This year's Bordeaux en primeur also saw a notable absence of Chinese buyers, with fewer representatives attending compared to previous years. VinoJoy News reported that major importers, including Chengdu Fine West International Trade Co., Ltd, and Ningbo Yongyu, did not send representatives, citing the high release prices of Bordeaux en primeur wines in recent years, which have not aligned with significantly lower market prices. This discrepancy has made it unfeasible for Chinese importers to invest in futures, as many wines from the 2021 En Primeur campaign are now selling for less than their futures prices. Xie Jianjiang, General Manager of Ningbo Yongyu, highlighted the increasing risks of purchasing en primeurs and stated that the decision on whether to purchase this year's en primeurs will depend on the forthcoming prices. Wine Lister, a wine consultancy, recommended a 30% reduction in the 2023 vintage prices compared to 2022 to stimulate demand. Despite these challenges, China remains a crucial market for Bordeaux prestigious wines, with Bordeaux exporting 40.2 million liters to China in 2021, valued at 616 million euros.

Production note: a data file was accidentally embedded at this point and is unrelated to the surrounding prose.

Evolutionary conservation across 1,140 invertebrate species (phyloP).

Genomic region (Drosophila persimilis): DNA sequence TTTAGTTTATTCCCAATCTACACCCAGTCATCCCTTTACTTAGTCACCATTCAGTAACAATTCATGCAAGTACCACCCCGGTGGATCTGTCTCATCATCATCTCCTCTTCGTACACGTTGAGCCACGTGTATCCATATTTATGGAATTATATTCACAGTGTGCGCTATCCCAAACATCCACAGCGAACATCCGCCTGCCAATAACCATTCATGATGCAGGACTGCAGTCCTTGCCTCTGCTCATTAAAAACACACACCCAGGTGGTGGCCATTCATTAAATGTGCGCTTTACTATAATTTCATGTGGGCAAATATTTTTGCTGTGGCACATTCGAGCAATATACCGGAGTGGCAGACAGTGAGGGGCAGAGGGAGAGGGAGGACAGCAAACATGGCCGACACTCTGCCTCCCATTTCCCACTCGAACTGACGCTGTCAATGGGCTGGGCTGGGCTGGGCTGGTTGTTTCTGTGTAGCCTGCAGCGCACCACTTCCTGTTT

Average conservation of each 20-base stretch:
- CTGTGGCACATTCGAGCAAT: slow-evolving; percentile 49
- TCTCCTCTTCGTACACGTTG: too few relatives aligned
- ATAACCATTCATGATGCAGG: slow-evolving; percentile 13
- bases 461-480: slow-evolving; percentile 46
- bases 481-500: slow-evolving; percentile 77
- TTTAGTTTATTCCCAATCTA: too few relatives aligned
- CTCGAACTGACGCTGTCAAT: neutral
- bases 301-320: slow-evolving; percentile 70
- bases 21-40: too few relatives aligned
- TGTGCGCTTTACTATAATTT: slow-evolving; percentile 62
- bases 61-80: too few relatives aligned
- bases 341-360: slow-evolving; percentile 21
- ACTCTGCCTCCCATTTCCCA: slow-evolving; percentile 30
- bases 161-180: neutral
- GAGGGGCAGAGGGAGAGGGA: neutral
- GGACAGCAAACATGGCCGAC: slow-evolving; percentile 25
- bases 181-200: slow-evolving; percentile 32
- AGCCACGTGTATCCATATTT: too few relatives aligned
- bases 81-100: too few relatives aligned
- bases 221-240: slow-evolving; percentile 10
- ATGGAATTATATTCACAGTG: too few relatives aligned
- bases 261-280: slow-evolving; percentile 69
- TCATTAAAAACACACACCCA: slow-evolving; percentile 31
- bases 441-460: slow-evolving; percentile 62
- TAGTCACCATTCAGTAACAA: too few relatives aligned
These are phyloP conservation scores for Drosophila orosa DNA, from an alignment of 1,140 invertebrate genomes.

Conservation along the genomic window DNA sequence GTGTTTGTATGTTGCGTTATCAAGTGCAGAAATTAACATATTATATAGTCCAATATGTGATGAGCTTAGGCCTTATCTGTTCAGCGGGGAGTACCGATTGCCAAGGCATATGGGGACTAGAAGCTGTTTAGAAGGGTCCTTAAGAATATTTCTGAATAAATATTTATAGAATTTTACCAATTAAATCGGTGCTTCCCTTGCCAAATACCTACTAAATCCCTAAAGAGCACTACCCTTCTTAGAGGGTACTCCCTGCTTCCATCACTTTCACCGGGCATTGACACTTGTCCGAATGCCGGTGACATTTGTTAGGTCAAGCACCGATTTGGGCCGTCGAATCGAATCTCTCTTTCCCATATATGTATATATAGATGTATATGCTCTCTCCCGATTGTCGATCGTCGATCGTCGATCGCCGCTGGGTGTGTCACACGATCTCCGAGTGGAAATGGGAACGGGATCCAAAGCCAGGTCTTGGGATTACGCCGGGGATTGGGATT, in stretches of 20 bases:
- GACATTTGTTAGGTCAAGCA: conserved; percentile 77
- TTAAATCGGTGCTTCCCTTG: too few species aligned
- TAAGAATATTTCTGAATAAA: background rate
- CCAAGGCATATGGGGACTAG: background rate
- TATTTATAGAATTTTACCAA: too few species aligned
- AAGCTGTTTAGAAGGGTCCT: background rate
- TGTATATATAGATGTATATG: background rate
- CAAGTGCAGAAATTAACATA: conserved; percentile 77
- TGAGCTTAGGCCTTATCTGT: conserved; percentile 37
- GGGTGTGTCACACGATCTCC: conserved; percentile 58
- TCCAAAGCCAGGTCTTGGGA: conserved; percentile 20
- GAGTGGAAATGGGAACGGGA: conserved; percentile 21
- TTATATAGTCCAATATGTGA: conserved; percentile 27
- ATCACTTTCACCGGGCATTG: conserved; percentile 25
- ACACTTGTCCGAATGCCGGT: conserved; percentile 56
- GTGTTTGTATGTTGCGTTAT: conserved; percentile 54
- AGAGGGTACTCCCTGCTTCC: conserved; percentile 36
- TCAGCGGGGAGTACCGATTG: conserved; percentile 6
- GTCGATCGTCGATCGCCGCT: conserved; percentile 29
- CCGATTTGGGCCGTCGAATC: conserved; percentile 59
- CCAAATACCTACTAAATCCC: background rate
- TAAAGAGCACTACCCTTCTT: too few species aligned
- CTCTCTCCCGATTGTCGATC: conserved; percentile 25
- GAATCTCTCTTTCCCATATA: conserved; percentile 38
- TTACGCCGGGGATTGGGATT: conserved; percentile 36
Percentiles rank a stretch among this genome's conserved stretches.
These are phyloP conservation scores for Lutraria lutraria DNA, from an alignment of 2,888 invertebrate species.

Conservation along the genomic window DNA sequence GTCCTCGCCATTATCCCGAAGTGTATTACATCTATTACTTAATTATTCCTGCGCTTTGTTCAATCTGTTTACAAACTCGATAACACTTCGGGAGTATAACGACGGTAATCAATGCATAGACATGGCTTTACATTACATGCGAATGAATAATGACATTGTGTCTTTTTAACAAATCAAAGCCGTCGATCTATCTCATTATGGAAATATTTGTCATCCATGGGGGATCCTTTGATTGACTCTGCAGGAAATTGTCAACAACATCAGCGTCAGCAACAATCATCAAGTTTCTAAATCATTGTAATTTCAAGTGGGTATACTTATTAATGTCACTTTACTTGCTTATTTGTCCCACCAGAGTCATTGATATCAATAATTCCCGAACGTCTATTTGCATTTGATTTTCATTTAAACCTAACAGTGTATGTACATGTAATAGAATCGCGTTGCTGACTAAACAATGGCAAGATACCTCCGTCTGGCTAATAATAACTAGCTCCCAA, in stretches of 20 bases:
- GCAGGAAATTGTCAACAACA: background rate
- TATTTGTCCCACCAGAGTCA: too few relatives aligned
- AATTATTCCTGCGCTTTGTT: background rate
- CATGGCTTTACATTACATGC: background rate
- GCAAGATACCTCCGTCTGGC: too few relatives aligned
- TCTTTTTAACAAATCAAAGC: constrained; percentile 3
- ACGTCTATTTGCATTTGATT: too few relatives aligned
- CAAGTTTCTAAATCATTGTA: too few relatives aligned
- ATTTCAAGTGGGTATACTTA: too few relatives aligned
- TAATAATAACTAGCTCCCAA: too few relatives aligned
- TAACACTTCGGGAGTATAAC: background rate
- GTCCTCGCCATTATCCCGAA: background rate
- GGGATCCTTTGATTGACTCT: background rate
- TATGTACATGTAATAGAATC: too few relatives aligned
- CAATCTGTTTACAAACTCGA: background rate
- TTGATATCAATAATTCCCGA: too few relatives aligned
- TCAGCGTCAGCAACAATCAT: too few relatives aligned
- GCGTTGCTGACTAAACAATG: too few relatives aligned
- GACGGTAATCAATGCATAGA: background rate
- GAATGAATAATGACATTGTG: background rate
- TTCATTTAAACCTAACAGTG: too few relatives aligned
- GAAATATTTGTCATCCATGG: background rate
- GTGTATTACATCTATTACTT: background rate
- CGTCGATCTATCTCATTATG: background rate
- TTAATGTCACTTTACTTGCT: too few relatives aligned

The View from California with its Numerous Small Wine Producers

In California, fine wine produced by many small producers may be a gloomier story than Bordeaux. Factors contributing to the California decline include changing consumer preferences among Millennials and Gen Zers, competition from other alcoholic beverages like hard seltzer and canned cocktails, and a growing awareness of the health risks associated with alcohol consumption. The COVID-19 pandemic also had unforeseen effects, with a surge in wine sales followed by a drop as people realized they had stocked up excessively.